Development Projects Map
To see a map of development projects throughout the City, click here. To learn more about specific projects, use the links to the left.
To learn how you can get involved in the City's review of development applications, as well as how you can get notified of projects by Prince George's County, please visit this page.
Development Review Process
Below is the typical review process for any development applications taking place within the City. The blue arrows indicate an action performed by the Maryland-National Capital Park and Planning Commission (M-NCPPC), while the green arrows indicate an action performed by the City of Hyattsville.
- M-NCPPC: Maryland-National Capital Park and Planning Commission. This is a bi-county (Prince George’s and Montgomery) commission created to plan and approve developments, preserve natural resources and provide recreational amenities. It is the land-use and zoning authority for all of Prince George’s County, except for the City of Laurel. The Prince George’s County Planning Department works under the M-NCPPC umbrella.
- Conceptual Site Plan (CSP): A conceptual site plan is the first step in planning a largescale development. It establishes the general layout of the property, circulation system and differentiates the areas of the site that will be developed versus conserved. A CSP is not mandatory for developments, but is often used in large scale developments where smaller segments of the project will be completed in phases. CSPs are handled through the process outlined above.
- Preliminary Plan of Subdivision (PPS): A preliminary plan of subdivision is required if a development will be subdividing lots, as is the case when building single family homes or townhouses that are fee-simple and will be sold to individual owners. It is not required for projects, or segments of projects, that will be held under one ownership. The preliminary plan shows the property lines for individual lots, as well as the internal roadway system. PPSs are handled through the process outlined above.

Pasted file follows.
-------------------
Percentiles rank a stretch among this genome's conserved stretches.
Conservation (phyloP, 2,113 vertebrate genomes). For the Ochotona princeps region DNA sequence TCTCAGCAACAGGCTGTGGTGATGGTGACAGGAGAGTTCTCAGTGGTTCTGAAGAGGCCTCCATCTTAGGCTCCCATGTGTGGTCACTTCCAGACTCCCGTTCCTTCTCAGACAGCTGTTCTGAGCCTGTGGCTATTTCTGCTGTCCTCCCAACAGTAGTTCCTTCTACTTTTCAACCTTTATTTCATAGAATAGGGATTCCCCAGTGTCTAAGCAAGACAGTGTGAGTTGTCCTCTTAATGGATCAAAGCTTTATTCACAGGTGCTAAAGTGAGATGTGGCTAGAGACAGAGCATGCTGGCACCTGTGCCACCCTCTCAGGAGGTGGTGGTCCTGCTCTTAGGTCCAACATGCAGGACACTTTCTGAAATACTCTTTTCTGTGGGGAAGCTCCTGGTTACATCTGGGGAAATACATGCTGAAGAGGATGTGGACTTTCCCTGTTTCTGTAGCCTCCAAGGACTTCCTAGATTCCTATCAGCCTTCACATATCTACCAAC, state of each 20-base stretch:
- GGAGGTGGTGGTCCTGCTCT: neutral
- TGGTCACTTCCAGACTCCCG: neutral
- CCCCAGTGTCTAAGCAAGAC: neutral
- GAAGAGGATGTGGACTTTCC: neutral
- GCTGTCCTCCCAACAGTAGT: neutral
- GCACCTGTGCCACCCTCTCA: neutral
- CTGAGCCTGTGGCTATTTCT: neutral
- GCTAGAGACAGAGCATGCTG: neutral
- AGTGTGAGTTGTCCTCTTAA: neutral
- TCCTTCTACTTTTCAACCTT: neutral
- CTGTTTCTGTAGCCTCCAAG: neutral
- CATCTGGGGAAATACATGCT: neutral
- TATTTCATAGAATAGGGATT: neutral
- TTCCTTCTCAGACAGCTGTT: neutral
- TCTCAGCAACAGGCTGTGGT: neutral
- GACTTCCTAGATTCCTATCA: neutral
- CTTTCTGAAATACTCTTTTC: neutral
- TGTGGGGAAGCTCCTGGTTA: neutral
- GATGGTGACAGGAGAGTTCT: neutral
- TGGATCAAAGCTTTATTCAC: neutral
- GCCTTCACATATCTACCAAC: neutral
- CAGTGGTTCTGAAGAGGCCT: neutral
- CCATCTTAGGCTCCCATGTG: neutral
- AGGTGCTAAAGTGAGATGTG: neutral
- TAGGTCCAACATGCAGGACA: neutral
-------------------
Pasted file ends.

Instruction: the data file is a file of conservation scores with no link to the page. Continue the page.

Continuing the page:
- Detailed Site Plan (DSP): A detailed site plan shows the specifics of the development, including building architecture, roadway specifications, sidewalks, landscaping, open and recreational areas and infrastructure and utility locations. A detailed site plan is required for all developments meeting a critical mass threshold. In larger developments, it is possible to split the detailed site plan into two parts: the infrastructure DSP and the architecture DSP. This is done when significant utility work or grading needs to be completed before the applicant has their architecture plans complete. DSPs are handled through the process outlined above.
- Special Permit (SP): A special permit is necessary to allow a use not allowed by right, but also not prohibited in a certain zone. Special permits often occur during unique projects, such as adaptive reuse of an existing building or when the details of the case are so specific and unique there is not a clearly defined process. Special permits are handled through the process outlined above.
- Variance: A variance is a departure from the adopted standards of zoning, land-use regulation, building code, or development standards. When part of a PPS or DSP, the variance will go through those processes to be approved. One off variances, such as building closer to a property line, are reviewed internally by City staff, then referred to the City Council for their approval.